the evolution of species. First proposed, somewhat timidly, at the beginning of the 19th century, the theory was supported by hard evidence from Charles Darwin in his 1859 book on the subject. Though only a coincidence, it is interesting that Darwin completed the first version of his manuscript in 1842, the same year that Miguasha was discovered. Despite being widely accepted among scientists today, the theory still encounters a surprising amount of resistance among non-specialists.

The theory of the evolution of species is based on studies of the living world in which it is possible to observe rapid changes, whether they be in the evolution of a population’s genetic baggage, controlled crossbreedings that “create” new races and varieties, or the disappearance of species, which is itself an integral part of the evolutionary process of life. The bulk of the evidence for the theory, however, is found in the fossil record.

Since its discovery, the Miguasha site has played an important role in the development of evolutionary theories, particularly those concerned with vertebrates. Early on, specific species provoked changes in the various school Read More
the evolution of species. First proposed, somewhat timidly, at the beginning of the 19th century, the theory was supported by hard evidence from Charles Darwin in his 1859 book on the subject. Though only a coincidence, it is interesting that Darwin completed the first version of his manuscript in 1842, the same year that Miguasha was discovered. Despite being widely accepted among scientists today, the theory still encounters a surprising amount of resistance among non-specialists.

The theory of the evolution of species is based on studies of the living world in which it is possible to observe rapid changes, whether they be in the evolution of a population’s genetic baggage, controlled crossbreedings that “create” new races and varieties, or the disappearance of species, which is itself an integral part of the evolutionary process of life. The bulk of the evidence for the theory, however, is found in the fossil record.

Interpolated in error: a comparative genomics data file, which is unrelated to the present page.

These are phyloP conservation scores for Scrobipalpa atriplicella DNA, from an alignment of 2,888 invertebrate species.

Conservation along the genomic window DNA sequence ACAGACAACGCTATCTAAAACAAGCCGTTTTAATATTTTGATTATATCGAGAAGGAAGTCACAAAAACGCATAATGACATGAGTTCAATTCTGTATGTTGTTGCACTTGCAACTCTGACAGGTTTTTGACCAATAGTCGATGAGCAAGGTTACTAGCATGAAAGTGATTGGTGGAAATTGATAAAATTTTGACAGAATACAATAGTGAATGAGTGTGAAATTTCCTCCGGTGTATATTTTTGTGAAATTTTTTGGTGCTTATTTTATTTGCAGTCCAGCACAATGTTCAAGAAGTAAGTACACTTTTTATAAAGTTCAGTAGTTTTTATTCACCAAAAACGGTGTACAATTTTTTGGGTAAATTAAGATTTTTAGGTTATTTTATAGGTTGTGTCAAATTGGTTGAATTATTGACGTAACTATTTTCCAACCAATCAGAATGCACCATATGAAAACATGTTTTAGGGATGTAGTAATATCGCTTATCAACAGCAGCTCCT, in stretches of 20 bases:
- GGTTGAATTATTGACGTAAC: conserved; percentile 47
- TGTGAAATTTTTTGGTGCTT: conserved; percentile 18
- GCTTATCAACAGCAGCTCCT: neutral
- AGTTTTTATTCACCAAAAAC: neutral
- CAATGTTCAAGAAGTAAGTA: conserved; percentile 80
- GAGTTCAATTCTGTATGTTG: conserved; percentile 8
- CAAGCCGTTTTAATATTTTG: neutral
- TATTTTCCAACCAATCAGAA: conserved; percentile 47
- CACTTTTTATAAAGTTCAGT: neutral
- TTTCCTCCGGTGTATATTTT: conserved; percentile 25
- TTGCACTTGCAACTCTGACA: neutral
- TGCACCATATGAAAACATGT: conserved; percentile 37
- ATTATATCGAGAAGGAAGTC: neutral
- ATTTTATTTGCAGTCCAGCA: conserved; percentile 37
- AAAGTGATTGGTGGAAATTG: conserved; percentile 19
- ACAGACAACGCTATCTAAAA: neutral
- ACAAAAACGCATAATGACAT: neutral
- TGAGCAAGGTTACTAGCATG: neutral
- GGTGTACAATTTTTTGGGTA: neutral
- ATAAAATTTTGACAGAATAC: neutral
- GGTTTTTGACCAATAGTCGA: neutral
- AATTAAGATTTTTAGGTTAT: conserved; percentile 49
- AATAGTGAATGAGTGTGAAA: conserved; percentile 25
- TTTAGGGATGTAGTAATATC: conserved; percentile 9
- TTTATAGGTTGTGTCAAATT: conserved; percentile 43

Since its discovery, the Miguasha site has played an important role in the development of evolutionary theories, particularly those concerned with vertebrates. Early on, specific species provoked changes in the various schools of thought on evolution, and of these, Eusthenopteron foordi is by far the most famous. It is this fish that gave rise to the idea that we—as vertebrates, tetrapods, humans—have distant aquatic origins within that animal group!

Species that occupied important places in the evolutionary history of plants are also found at Miguasha. Once abundant along the shores of this ancient waterway, Archeopteris, the earliest known tree, helped build the planet’s first forests, and its presence signalled the appearance of conifers soon thereafter.

© Miguasha National Park 2007

A stamp featuring Eusthenopteron foordi

On June 9, 1991, Canada Post issued this stamp featuring one of the keystone animals in vertebrate evolution, Miguasha’s Eusthenopteron foordi. This Upper Devonian creature launched the theory that a group of ancient fish gave rise to the tetrapods – the first land-dwelling vertebrates – and therefore to us.

Issued by Canada Post
1991
© Miguasha National Park


Stamp featuring Archaeopteris

This stamp issued by Canada Post on June 9, 1991, features the primitive Devonian tree Archaeopteris. It was the main constituent of the planet’s first forests and is considered to be the ancestor of conifers. The illustration was made using a specimen kept at the Natural History Museum of the Parc national de Miguasha.

Issued by Canada Post
1991
© Miguasha National Park


Learning Objectives

The learner will:
  • identify and classify different types of fossils;
  • explain the stages of fossilization and the best conditions to create and preserve fossils;
  • make assumptions about the evolution of living beings;
  • make assumptions as to the explanation of the disappearance of some species.

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